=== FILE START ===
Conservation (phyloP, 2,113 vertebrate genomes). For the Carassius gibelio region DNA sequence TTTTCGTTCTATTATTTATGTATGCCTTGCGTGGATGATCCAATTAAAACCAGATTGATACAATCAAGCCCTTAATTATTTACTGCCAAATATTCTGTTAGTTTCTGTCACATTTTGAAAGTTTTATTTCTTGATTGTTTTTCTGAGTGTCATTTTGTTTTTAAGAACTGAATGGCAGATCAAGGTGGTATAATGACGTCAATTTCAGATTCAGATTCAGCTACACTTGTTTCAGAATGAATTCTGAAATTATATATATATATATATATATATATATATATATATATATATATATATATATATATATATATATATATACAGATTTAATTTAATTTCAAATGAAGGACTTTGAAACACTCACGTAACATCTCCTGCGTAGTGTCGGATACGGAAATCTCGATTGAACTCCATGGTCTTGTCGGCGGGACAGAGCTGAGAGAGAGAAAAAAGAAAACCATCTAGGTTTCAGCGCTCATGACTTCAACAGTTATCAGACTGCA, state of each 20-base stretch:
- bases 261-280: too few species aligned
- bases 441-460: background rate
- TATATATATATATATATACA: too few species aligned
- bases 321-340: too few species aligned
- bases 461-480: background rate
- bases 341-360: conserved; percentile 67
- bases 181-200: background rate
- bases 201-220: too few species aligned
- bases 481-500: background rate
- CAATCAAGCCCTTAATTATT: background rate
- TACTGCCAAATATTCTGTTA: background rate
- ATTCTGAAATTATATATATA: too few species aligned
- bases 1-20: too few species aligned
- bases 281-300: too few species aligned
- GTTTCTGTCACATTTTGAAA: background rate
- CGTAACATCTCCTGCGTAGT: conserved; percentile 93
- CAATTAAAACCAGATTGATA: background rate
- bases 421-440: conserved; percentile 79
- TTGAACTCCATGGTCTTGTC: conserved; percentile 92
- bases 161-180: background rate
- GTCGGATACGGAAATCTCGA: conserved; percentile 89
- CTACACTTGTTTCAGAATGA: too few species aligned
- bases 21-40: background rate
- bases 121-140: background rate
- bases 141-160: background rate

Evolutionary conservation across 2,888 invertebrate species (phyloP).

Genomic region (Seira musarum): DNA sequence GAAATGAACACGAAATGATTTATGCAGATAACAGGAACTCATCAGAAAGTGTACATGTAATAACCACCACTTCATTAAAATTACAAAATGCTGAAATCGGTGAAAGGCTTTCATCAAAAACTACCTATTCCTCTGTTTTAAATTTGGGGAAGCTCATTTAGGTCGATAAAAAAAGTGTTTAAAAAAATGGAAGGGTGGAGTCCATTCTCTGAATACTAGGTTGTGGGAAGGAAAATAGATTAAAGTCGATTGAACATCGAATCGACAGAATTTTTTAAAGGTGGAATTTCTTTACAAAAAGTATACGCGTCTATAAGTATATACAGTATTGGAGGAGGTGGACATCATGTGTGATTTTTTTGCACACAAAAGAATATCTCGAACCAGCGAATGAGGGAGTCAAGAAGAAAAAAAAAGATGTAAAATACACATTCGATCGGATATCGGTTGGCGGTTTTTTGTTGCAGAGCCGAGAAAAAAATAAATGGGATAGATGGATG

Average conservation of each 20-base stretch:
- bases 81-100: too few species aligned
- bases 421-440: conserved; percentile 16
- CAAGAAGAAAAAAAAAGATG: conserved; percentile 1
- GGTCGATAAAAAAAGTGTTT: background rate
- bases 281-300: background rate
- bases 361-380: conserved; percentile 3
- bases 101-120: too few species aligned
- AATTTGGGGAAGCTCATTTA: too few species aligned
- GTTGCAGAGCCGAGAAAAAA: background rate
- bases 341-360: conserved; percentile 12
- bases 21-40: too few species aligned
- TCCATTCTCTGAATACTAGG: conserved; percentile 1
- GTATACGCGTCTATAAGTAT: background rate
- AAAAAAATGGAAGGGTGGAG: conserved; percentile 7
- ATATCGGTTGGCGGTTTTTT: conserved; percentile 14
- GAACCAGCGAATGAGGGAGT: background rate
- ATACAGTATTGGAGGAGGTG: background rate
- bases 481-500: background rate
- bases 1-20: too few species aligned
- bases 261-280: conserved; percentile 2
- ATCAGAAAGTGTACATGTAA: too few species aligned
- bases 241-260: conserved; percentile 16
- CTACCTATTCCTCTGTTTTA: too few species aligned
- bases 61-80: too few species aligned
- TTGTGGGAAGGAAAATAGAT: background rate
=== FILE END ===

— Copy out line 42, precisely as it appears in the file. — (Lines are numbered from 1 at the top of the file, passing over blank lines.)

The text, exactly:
- GTATACGCGTCTATAAGTAT: background rate